Brazil pulls out of Venezuela electoral mission, blaming host government for delays

Brazil is pulling out of a South American mission to observe crucial legislative elections in Venezuela over what it says a lack of guarantees by the socialist government and its veto of the choice to head the delegation.

Brazil's highest electoral tribunal said Tuesday that a months-long attempt to organize a mission under the auspices of the Union of South American Nations had been frustrated by Venezuela's refusal to accept the group's choice of Brazilian jurist and politician Nelson Jobim to lead the mission.

The decision by Latin America's largest democracy to pull its support comes as pressure is building on President Nicolas Maduro to allow outside observation of what's shaping up to be a hard-fought contest that already has some on both sides talking of fraud by their opponents.

For the first time since the late Hugo Chavez kicked off Venezuela's revolution 16 years ago, the opposition is heavily favored in national polls to win the December 6 election and could seek to leverage a victory to cut short Maduro's term before it ends in 2019. But the government's domination of the airwaves, bigger campaign war chest and a complicated electoral system that gives a bigger voice to rural areas where the opposition has less influence are all likely to make the balloting close.

Brazil's autonomous tribunal said that Jobim, who served as former leftist President Luiz Inacio Lula da Silva's defense minister, had widespread support among the 12-nation Unasur.

The tribunal also accused Venezuela of dragging its feet in approving a proposal that would've guided its external auditing of the country's electronic voting system and verification that environment for campaigning was fair.

"With less than two months from the elections, an adequate observation is unfeasible," it said in a statement.

Venezuela's National Electoral Council didn't immediately comment when contacted by The Associated Press.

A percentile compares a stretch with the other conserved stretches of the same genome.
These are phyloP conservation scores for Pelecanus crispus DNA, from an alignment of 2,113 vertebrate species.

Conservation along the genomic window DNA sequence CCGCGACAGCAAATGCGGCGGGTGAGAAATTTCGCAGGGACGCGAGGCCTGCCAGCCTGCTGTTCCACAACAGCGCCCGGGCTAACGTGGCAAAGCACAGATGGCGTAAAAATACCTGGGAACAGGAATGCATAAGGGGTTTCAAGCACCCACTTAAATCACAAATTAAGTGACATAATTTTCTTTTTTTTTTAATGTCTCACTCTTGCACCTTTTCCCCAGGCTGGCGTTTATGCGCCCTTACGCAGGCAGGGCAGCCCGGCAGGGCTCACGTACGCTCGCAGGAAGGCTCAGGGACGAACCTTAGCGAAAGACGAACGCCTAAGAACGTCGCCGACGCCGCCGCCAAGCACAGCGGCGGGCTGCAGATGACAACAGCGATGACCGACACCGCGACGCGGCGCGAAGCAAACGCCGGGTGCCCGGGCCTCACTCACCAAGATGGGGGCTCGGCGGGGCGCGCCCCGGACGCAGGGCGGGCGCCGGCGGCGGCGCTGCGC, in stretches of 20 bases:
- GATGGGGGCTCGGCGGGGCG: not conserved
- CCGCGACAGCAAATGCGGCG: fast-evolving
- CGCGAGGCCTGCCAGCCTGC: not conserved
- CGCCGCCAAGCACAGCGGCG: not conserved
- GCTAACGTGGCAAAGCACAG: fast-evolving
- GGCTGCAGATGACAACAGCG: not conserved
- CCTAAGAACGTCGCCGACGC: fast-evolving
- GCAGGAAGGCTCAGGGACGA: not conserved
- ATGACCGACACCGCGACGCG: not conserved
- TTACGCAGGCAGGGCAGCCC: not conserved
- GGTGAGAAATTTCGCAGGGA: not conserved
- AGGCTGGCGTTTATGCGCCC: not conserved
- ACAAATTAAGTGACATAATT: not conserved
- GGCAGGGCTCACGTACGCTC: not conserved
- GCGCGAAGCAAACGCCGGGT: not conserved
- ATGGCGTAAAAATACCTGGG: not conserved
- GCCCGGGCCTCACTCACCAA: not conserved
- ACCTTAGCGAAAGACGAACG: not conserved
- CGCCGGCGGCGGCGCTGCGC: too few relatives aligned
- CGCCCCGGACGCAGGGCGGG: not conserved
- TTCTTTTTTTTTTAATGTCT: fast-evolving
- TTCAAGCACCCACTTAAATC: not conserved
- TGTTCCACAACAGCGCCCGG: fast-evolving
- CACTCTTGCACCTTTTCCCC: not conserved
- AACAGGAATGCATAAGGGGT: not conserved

Venezuela's main opposition alliance has decried the lack of outside observation, refusing last week to sign a document committing political parties to recognize the results over Maduro's failure to invite missions from the European Union and Washington-based Organization of American States, both of which are pushing along with the U.S. for greater outside scrutiny.

"Venezuela isn't monitored and won't be monitored by anyone," Maduro snapped at journalists during a visit to the U.N. in New York in August when asked whether he would allow international observers.

Venezuela's fully-electronic electoral system for years was largely unquestioned, serving as important international bona fide of the socialist government's commitment to democracy.

But Chavez' victory in 2013 by a slim margin spurred accusations of fraud by his opponent, and as the country has further polarized with streets protests last year triggering a government crackdown, Venezuelans' trust in the nation's electoral system has diminished.

Outside observation has also become scarcer. Since 2006, Venezuela has restricted international groups to so-called "accompaniment" of the voting process, denying them independent access to voting data. The group that has most carefully monitored voting in Venezuela, a pro-democracy foundation run by former U.S. President Jimmy Carter, announced in August that it had shut down its 13-year-old electoral observation office in the country.